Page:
Today the Kwacha is expected to lose more value and is already trading at more than K9.50 per USD in commercial banks while in most bureaux de change, the local currency is racing towards K11 per USD
Commenting on the artificial gains of the Kwacha two weeks ago, Omotunde Mahoney, an analyst at Rhombus, told CNBC the Bank of Zambia’s currency purchases were done with an eye toward creating a “superficially bullish context” for the country’s investment forum, which began this week. He is one of several analysts who caution that, based on fundamentals, the currency’s rally is likely unsustainable.
“Rather than reflecting any substantive improvement in Zambia’s credit fundamentals, the currency’s performance is probably attributable to a series of technical events,” he said. These include investors scaling back on bets against the kwacha ahead of last week’s International Monetary Fund meeting, and a local shortage of the currency.
One of a number of struggling sub-Saharan economies reeling from a drop in global commodities, Zambia has seen swings in its currency over the past year. Just this week, Moody’s Investor Service meted out another credit downgrade to on the mining-reliant country, citing deterioration in its public finances.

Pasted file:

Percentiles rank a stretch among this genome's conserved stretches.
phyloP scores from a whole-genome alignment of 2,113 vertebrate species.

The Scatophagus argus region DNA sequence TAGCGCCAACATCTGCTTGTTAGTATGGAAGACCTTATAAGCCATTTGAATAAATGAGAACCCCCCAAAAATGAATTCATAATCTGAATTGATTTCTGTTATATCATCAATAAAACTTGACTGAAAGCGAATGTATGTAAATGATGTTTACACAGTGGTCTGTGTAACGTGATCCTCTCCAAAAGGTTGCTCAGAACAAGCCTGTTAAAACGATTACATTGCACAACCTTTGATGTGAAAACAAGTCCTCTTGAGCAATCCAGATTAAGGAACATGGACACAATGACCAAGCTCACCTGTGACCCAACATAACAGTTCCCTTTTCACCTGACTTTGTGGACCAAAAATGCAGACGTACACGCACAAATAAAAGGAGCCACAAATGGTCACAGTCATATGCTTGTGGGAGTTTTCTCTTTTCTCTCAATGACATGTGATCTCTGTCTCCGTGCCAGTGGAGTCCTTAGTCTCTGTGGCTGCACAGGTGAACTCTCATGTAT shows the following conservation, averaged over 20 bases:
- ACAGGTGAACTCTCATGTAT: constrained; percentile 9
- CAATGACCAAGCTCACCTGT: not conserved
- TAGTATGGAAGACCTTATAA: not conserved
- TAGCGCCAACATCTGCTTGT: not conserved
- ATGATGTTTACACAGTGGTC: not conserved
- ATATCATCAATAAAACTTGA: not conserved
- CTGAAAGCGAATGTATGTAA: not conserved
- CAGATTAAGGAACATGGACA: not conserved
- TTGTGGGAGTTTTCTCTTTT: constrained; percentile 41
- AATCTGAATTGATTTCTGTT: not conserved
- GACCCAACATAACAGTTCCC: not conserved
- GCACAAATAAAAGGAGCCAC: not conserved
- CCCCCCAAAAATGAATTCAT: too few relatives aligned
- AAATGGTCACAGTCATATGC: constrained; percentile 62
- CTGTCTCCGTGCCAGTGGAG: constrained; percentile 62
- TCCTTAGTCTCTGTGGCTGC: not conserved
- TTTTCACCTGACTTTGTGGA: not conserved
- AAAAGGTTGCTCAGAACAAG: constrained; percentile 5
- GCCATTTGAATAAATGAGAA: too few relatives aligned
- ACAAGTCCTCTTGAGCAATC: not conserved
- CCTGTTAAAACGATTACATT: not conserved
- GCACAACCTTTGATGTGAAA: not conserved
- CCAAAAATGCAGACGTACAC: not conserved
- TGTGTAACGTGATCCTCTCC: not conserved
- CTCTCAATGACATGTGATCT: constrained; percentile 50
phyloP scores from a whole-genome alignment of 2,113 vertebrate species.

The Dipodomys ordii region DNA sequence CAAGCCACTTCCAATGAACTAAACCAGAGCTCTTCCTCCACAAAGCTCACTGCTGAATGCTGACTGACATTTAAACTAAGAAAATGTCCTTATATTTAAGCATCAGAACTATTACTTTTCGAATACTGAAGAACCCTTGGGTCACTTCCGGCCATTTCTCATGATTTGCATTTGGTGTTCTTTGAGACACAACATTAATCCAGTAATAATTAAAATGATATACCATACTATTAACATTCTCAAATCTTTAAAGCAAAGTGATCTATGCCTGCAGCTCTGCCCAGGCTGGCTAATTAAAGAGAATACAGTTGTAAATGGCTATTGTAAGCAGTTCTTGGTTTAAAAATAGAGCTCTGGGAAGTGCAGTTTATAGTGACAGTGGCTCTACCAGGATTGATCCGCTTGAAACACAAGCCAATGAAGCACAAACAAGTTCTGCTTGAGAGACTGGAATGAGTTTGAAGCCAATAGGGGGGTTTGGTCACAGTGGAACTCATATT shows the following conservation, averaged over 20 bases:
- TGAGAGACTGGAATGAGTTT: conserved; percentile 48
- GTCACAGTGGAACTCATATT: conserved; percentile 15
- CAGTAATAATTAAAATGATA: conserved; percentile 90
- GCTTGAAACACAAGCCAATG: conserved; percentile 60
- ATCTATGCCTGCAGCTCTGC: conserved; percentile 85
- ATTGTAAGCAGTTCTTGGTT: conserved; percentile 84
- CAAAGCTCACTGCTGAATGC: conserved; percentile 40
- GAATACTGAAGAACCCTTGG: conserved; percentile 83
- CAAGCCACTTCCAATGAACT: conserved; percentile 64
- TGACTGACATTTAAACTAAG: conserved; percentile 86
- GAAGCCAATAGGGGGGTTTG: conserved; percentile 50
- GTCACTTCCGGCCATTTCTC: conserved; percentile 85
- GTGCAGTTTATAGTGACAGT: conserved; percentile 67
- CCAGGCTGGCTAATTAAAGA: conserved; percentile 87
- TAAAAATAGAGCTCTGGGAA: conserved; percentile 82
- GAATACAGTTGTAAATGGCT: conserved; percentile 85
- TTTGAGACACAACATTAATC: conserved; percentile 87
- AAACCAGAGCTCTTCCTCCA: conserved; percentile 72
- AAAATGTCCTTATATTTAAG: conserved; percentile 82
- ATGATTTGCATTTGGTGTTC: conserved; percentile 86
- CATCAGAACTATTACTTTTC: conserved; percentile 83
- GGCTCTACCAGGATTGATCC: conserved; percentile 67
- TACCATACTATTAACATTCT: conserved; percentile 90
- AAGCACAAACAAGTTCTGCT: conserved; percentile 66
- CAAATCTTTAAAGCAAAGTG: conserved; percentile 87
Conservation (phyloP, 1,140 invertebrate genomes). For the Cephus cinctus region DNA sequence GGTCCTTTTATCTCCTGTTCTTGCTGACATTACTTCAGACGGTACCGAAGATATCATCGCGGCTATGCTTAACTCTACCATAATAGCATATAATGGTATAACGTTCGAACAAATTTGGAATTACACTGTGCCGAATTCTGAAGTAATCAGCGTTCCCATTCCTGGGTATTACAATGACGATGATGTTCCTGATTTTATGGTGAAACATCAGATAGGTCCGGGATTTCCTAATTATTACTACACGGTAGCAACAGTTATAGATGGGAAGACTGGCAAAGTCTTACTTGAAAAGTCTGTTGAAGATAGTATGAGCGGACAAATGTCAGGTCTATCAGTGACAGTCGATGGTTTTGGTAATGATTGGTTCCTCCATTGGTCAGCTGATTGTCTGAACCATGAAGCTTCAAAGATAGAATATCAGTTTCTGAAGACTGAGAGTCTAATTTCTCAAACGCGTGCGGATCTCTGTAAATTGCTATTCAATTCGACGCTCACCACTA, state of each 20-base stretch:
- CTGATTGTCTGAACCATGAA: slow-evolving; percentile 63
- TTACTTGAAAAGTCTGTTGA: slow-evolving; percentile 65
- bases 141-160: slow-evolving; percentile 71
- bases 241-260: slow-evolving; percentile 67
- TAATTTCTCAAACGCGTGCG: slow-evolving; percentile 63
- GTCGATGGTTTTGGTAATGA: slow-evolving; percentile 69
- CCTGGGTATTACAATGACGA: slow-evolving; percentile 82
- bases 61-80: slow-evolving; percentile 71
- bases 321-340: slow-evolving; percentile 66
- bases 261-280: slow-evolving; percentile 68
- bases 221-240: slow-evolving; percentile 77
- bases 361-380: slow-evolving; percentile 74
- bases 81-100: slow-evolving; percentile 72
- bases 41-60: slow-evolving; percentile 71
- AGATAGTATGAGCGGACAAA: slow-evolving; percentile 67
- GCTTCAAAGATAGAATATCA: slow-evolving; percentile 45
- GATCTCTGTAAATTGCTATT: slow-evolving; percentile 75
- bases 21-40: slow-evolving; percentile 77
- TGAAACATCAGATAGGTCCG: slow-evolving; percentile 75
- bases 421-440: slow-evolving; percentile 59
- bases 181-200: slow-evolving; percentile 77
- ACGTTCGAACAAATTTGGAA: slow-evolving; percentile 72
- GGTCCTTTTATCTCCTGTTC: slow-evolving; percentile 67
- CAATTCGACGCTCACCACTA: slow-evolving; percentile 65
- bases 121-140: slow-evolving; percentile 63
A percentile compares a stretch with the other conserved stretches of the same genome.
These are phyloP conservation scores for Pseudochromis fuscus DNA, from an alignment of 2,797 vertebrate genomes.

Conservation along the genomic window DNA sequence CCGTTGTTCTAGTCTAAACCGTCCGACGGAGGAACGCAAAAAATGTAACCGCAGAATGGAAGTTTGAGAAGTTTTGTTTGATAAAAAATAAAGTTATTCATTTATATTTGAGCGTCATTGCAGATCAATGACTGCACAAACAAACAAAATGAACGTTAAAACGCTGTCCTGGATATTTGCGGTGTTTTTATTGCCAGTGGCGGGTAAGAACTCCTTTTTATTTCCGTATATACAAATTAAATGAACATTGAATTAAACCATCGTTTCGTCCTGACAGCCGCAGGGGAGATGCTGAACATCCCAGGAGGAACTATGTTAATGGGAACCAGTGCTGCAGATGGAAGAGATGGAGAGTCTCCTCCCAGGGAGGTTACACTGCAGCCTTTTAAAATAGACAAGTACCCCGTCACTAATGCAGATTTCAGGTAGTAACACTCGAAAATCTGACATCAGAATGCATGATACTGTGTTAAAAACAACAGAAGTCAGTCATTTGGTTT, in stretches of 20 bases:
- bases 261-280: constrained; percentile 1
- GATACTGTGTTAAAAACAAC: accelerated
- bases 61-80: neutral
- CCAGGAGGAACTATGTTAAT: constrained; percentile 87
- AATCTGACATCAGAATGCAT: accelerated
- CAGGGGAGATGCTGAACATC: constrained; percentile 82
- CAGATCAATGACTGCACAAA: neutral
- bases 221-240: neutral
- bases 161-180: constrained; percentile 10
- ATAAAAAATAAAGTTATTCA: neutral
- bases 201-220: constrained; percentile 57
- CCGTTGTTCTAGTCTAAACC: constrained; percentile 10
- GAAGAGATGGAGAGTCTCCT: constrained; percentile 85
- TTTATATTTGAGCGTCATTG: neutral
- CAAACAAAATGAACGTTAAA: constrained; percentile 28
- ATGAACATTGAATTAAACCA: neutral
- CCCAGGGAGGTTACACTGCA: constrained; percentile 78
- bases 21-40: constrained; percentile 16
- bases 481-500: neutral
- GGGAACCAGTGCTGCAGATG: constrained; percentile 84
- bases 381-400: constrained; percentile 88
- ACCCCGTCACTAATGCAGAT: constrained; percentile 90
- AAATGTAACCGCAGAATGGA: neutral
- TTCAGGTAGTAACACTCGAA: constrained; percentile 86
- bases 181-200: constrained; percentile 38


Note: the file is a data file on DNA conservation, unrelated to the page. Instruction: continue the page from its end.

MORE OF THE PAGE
water and copper
Copper, Zambia’s bread and butter, has tumbled globally as demand has fallen — mainly in China — and taken the country’s economy along for the ride. As Africa’s second-biggest producer country of copper, it is the most important commodity and represents over 70 percent of their exports.
All that means Zambia’s outlook remains fraught with risk despite the currency’s revival. Though copper prices have rebounded this year, power supplies and a lack of water are affecting the mining sector, analysts say. Meanwhile, the base metal isn’t totally out of the woods.
“Both the copper miners and the economy need a steady supply of power to thrive and this is just not available at the moment,” said Oyin Anubi, sub-Saharan Africa economist with Bank of America Merrill Lynch.
Drought-like conditions in the country are coming to an end, but inflation remains high, he said. Last month, the government reported prices increased 22.2 percent — a staggering rate of appreciation that was in fact the first time in seven months that Zambia’s inflation rate increase was lower than the previous month.
Elsewhere, investors are still wary based on Zambia’s ongoing dance with the IMF. The government has announced that it intends to take a financial bailout this year, but that money may not come until December.
However, the IMF has made it clear that no monetary aid will be forthcoming until later in year after scheduled presidential elections.
“Our view is that this cannot happen until after the August elections, given the likely political damage from implementing the fiscal tightening that is needed ahead of the vote,” said Bank of America’s Anubi.
“As soon as a program is confirmed this will improve sentiment towards all Zambia assets, including the kwacha,” he added.